SMARCB1 regulates the hypoxic stress response in sickle cell trait during the pathogenesis of renal medullary carcinoma. Melinda Soeung 1,* , Luigi Perelli 2 ,† , Ziheng Chen 1 ,† , Eleonora Dondossola 2,3 , I-Lin Ho 1 , Federica Carbone 9 , Michael D. Peoples 5 , Ningping Feng 5 , Rosalba Minelli 5 , Cihui Zhu 2 , Courtney N. Le 2 , Hania Khan 2 , Shan Jiang 5 , Daniel D. Shapiro 10 , Angela K. Deem 1 , Sisi Gao 1 , Emily H. Cheng 7 , Cheryl L. Walker 8 , Alessandro Carugo 5,11 , Timothy P. Heffernan 5 , Andrea Viale 1 , Nizar M. Tannir 2 , , Giulio F. Draetta 1,5 , Pavlos Msaouel 2,3,4,6,* , Giannicola Genovese 1,2,3,* 1 Department of Genomic Medicine, The University of Texas MD Anderson Cancer Center, USA, 2 Department of Genitourinary Medical Oncology, The University of Texas MD Anderson Cancer Center, Houston, USA, 3 David H. Koch Center for Applied Research of Genitourinary Cancers, The University of Texas, MD Anderson Cancer Center, Houston, USA, 4 Center for Precision Environmental Health, Baylor College of Medicine, Houston, USA, 5 Translational Research to Advance Therapeutics and Innovation in Oncology (TRACTION), The University of Texas MD Anderson Cancer Center, Houston, USA, 6 Department of Translational Molecular Pathology, The University of Texas MD Anderson Cancer Center, Houston, USA, 7 Human Oncology & Pathogenesis Program and Department of Pathology, Memorial Sloan Kettering Cancer Institute, New York City, NY 10065, USA, 8 Center for Precision Environmental Health, Baylor college of Medicine, Houston, Texas, USA, 9 Nerviano Medical Sciences, NMS Group Spa, 20014, Nerviano, Milan, Italy, 10 Division of Urology, William S. Middleton Memorial VA Hospital, Madison, USA, 11 Department of Oncology, IRBM S.p.A, Pomezia, Rome 00071, Italy.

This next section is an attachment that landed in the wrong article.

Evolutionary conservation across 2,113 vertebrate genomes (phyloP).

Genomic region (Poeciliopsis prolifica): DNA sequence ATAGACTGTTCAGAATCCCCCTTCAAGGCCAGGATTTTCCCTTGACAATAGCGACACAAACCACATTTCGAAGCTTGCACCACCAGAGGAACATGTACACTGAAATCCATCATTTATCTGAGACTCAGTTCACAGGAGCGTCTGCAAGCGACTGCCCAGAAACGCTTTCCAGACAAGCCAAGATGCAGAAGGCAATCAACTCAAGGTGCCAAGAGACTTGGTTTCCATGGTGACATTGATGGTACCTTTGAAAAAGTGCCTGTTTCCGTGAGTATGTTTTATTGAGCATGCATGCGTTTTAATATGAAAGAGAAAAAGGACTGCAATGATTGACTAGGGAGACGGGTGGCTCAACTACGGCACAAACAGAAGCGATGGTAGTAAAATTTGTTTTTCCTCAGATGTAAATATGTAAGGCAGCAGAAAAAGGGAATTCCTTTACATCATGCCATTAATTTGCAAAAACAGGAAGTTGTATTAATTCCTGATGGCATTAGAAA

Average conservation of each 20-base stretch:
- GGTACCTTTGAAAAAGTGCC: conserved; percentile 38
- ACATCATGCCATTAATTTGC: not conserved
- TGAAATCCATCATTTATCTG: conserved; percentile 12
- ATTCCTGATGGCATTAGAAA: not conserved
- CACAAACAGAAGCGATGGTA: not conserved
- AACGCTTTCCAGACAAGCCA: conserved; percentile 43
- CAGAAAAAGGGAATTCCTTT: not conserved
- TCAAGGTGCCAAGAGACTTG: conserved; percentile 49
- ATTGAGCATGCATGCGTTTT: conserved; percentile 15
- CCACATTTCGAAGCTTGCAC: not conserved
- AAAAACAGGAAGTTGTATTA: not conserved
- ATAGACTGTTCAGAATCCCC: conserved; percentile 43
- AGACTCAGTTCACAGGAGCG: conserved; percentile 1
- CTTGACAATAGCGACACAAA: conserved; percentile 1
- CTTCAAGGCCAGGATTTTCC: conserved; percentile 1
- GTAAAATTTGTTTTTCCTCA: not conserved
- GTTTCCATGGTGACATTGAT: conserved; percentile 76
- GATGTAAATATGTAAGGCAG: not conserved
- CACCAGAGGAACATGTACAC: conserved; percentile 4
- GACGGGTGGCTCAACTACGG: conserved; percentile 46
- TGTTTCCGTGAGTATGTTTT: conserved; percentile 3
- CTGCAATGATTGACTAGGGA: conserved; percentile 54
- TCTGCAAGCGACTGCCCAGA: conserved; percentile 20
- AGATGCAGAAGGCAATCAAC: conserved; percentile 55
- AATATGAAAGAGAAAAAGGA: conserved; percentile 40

• SMARCB1 is one of the core subunits of the SWI/SNF complex, an ATP-dependent chromatin remodeling complex. • Malignancies are characterized by simple genomes and lack of somatic events, suggesting that the dysregulation of the SWI/SNF machinery is sufficient to induce highly malignant states . • Although SWI/SNF dysregulations are related to approximately 20% of human malignancies , lack of conditional genetic models of SMARCB1-deficient tumors has made it difficult to investigate the molecular bases and dependencies associated with SMARCB1 loss due to the embryonic lethality associated with SWI/SNF disruption. • Renal medullary carcinoma (RMC), is an aggressive renal tumor that afflicts primarily young individuals of African descent with sickle cell trait . RMC is also characterized by the complete loss of the SMARCB1 tumor suppressor , positioning it as an ideal tumor model for studying the role of SWI/SNF dysregulation in tumorigenesis. • We hypothesize that sickling red blood cells are promoting a hypoxic microenvironment in the renal medulla that is selecting for the loss of the tumor suppressor SMARCB1.